November 11, 2015

A Western Diet Does Not Appear to Increase the Risk for Developing Inflammatory Bowel Disease

By cancerconnect

A “Western” diet that’s rich in refined grains, processed meats and convenience foods does not appear to increase the risk for developing inflammatory bowel disease (IBD). Neither does a diet high in vegetables, fiber and low-fat meat appear to reduce the risk.

Inflammatory Bowel Disease (IBD) is an immune-mediated chronic inflammatory disease of the gastrointestinal tract. There are two types of IBD, Crohn’s disease and ulcerative colitis; both manifest as chronic immune-mediated inflammation and cause similar symptoms.  It is estimated that 1.4 million Americans have IBD, which tends to run in families and affects males and females equally.

Hamed Khalili, MD, instructor in medicine in the Division of Gastroenterology at Harvard’s Massachusetts General Hospital, and his colleagues analyzed prospectively collected “food frequency questionnaire” responses from 181,843 women who participated in two national Nurses’ Health Studies. The two studies were launched in 1976 and 1989, respectively, and evaluated participants approximately once every four years.1

The study authors split the nurse respondents into two groups based on their dietary patterns: a “prudent” diet, which consisted mainly of vegetables, fruits, legumes and poultry; and a “Western” diet, dominated by refined grains, processed and red meats, convenience foods, desserts and sweets, potatoes, high-fat dairy, and sugary beverages.

None of the participants had IBD at the beginning of the study and 256 were diagnosed with Crohn’s disease and 318 patients with ulcerative colitis over a total 24-year follow-up period.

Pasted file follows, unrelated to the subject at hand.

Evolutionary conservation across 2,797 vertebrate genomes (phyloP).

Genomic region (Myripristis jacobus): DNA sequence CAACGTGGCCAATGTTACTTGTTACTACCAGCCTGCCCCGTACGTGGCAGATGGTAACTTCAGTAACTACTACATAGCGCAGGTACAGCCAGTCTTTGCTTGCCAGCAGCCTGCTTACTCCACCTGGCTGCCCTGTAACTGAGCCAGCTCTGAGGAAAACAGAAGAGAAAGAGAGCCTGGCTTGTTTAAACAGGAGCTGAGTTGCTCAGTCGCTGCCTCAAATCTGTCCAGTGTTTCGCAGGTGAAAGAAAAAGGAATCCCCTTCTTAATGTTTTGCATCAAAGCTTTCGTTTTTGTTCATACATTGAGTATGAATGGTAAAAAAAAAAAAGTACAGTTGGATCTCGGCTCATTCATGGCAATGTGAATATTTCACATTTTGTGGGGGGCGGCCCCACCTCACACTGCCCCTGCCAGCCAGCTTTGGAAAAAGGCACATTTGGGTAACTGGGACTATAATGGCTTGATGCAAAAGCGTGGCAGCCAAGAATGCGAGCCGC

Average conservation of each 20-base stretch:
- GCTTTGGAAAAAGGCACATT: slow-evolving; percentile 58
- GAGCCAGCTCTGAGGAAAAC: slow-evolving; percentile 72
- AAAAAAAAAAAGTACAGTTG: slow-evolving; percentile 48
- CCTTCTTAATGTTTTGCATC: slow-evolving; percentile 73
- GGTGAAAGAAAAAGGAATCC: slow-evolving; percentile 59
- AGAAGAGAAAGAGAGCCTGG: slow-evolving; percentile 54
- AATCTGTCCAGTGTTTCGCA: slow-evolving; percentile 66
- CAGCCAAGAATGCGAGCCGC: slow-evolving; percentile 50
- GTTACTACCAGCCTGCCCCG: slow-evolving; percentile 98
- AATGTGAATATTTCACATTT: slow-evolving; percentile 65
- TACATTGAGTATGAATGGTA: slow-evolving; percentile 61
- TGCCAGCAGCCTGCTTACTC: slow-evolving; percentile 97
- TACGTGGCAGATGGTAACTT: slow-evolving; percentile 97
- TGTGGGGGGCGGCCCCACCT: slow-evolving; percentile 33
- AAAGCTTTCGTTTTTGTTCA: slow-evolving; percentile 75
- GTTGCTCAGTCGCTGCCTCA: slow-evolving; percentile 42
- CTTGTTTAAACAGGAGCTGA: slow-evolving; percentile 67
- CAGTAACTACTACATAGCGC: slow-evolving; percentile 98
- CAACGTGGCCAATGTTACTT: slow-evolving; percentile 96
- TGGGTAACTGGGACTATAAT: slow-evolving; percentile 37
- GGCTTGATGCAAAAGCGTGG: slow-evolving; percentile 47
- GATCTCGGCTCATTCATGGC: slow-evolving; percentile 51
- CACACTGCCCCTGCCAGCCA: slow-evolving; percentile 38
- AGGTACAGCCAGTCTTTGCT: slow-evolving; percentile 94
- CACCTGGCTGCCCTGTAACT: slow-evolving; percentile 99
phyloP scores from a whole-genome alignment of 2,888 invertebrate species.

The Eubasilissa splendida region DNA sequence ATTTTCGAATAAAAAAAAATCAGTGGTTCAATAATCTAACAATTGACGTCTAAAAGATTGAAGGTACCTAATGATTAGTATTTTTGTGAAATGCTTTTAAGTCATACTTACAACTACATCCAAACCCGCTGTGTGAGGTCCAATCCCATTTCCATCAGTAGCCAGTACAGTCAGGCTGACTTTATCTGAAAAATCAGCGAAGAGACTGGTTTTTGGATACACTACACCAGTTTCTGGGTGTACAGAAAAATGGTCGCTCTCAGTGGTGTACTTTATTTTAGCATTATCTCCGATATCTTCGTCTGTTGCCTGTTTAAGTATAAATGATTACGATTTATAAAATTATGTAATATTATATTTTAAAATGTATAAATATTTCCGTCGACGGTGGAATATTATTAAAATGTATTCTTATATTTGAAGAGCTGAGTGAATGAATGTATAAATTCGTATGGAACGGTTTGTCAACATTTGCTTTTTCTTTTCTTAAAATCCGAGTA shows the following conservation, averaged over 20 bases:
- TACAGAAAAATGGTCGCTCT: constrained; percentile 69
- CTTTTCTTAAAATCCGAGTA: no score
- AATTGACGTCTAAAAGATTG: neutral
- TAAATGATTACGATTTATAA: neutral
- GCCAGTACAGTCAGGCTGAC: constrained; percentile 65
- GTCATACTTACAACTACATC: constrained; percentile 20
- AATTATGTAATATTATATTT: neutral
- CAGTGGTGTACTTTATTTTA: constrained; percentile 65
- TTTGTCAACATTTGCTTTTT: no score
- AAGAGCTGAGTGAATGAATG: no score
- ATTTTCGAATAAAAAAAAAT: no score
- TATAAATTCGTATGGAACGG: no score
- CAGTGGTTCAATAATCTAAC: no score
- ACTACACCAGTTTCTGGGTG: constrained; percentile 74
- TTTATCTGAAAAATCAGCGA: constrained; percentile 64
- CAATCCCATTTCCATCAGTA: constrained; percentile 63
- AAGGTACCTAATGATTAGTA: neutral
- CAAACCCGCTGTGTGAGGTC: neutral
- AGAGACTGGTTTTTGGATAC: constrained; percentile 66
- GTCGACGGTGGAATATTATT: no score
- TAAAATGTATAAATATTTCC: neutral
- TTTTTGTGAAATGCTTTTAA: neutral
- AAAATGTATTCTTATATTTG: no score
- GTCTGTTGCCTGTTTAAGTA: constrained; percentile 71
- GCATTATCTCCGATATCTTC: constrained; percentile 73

After comparing IBD cases with non-IBD controls according to both Western and prudent diets, the Harvard team found no significant differences in the risk for IBD associated between either dietary pattern.  Importantly, no difference in the development of IBD was found even when controlling for age, smoking, body mass index, physical activity, and use of oral contraceptives, menopausal hormone therapy and non-steroidal anti-inflammatory drugs use.

The results of the current study however are in contrast to another study of more than 180,000 women which suggested that dietary fat, omega-6 polyunsaturated fatty acids and meat are associated with an increased risk for IBD.

Experts agree that the pathogenesis of IBD is complex and the importance of genetics was not controlled in the current study.  Controlling for genetics and looking at more subtle elements such as specific food components, methods of cooking, food processing and preservation, and micronutrients may be required to better understand the role of diet in the development of IBD.


  1. Ananthakrishnan A, Khalili H, Konijeti G, et al. Long-Term Intake of Dietary Fat and Risk of Ulcerative Colitis and Crohn’s Disease. Published online July, 2013, Gut 2014;63:776-784.
  2. Hou J, Abraham B, El-Serag H, et al. Dietary Intake and Risk of Developing Inflammatory Bowel Disease: A Systematic Review of the Literature. The American Journal of Gastroenterology. Abstract 2011;106:563-573.

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